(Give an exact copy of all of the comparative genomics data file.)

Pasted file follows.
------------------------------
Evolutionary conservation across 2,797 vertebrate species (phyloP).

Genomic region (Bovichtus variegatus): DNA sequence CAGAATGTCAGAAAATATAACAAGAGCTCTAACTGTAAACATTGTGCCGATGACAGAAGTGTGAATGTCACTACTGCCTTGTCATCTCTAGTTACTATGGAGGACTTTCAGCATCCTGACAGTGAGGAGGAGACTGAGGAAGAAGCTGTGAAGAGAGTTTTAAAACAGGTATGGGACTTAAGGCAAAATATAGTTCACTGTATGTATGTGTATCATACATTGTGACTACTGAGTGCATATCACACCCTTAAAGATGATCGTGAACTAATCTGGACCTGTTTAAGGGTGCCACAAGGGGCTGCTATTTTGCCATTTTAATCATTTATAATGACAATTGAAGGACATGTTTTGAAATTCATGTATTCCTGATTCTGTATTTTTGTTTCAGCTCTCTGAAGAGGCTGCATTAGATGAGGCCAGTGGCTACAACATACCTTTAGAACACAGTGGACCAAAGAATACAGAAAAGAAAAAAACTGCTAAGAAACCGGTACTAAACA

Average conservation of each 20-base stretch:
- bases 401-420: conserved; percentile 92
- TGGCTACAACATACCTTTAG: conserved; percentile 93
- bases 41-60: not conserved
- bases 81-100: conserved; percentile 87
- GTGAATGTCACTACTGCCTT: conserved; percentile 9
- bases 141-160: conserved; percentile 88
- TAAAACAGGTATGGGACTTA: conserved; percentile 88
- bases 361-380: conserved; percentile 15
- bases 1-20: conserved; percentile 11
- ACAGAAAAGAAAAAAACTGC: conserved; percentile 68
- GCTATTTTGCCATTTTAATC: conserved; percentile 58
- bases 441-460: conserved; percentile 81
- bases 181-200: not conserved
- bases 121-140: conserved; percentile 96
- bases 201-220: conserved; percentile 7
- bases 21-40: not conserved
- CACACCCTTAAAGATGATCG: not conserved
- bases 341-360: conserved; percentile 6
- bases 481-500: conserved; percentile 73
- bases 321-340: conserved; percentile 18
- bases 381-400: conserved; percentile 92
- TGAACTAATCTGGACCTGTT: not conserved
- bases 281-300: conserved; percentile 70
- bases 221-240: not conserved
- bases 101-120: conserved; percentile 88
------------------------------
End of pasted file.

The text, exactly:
Evolutionary conservation across 2,797 vertebrate species (phyloP).

Genomic region (Bovichtus variegatus): DNA sequence CAGAATGTCAGAAAATATAACAAGAGCTCTAACTGTAAACATTGTGCCGATGACAGAAGTGTGAATGTCACTACTGCCTTGTCATCTCTAGTTACTATGGAGGACTTTCAGCATCCTGACAGTGAGGAGGAGACTGAGGAAGAAGCTGTGAAGAGAGTTTTAAAACAGGTATGGGACTTAAGGCAAAATATAGTTCACTGTATGTATGTGTATCATACATTGTGACTACTGAGTGCATATCACACCCTTAAAGATGATCGTGAACTAATCTGGACCTGTTTAAGGGTGCCACAAGGGGCTGCTATTTTGCCATTTTAATCATTTATAATGACAATTGAAGGACATGTTTTGAAATTCATGTATTCCTGATTCTGTATTTTTGTTTCAGCTCTCTGAAGAGGCTGCATTAGATGAGGCCAGTGGCTACAACATACCTTTAGAACACAGTGGACCAAAGAATACAGAAAAGAAAAAAACTGCTAAGAAACCGGTACTAAACA

Average conservation of each 20-base stretch:
- bases 401-420: conserved; percentile 92
- TGGCTACAACATACCTTTAG: conserved; percentile 93
- bases 41-60: not conserved
- bases 81-100: conserved; percentile 87
- GTGAATGTCACTACTGCCTT: conserved; percentile 9
- bases 141-160: conserved; percentile 88
- TAAAACAGGTATGGGACTTA: conserved; percentile 88
- bases 361-380: conserved; percentile 15
- bases 1-20: conserved; percentile 11
- ACAGAAAAGAAAAAAACTGC: conserved; percentile 68
- GCTATTTTGCCATTTTAATC: conserved; percentile 58
- bases 441-460: conserved; percentile 81
- bases 181-200: not conserved
- bases 121-140: conserved; percentile 96
- bases 201-220: conserved; percentile 7
- bases 21-40: not conserved
- CACACCCTTAAAGATGATCG: not conserved
- bases 341-360: conserved; percentile 6
- bases 481-500: conserved; percentile 73
- bases 321-340: conserved; percentile 18
- bases 381-400: conserved; percentile 92
- TGAACTAATCTGGACCTGTT: not conserved
- bases 281-300: conserved; percentile 70
- bases 221-240: not conserved
- bases 101-120: conserved; percentile 88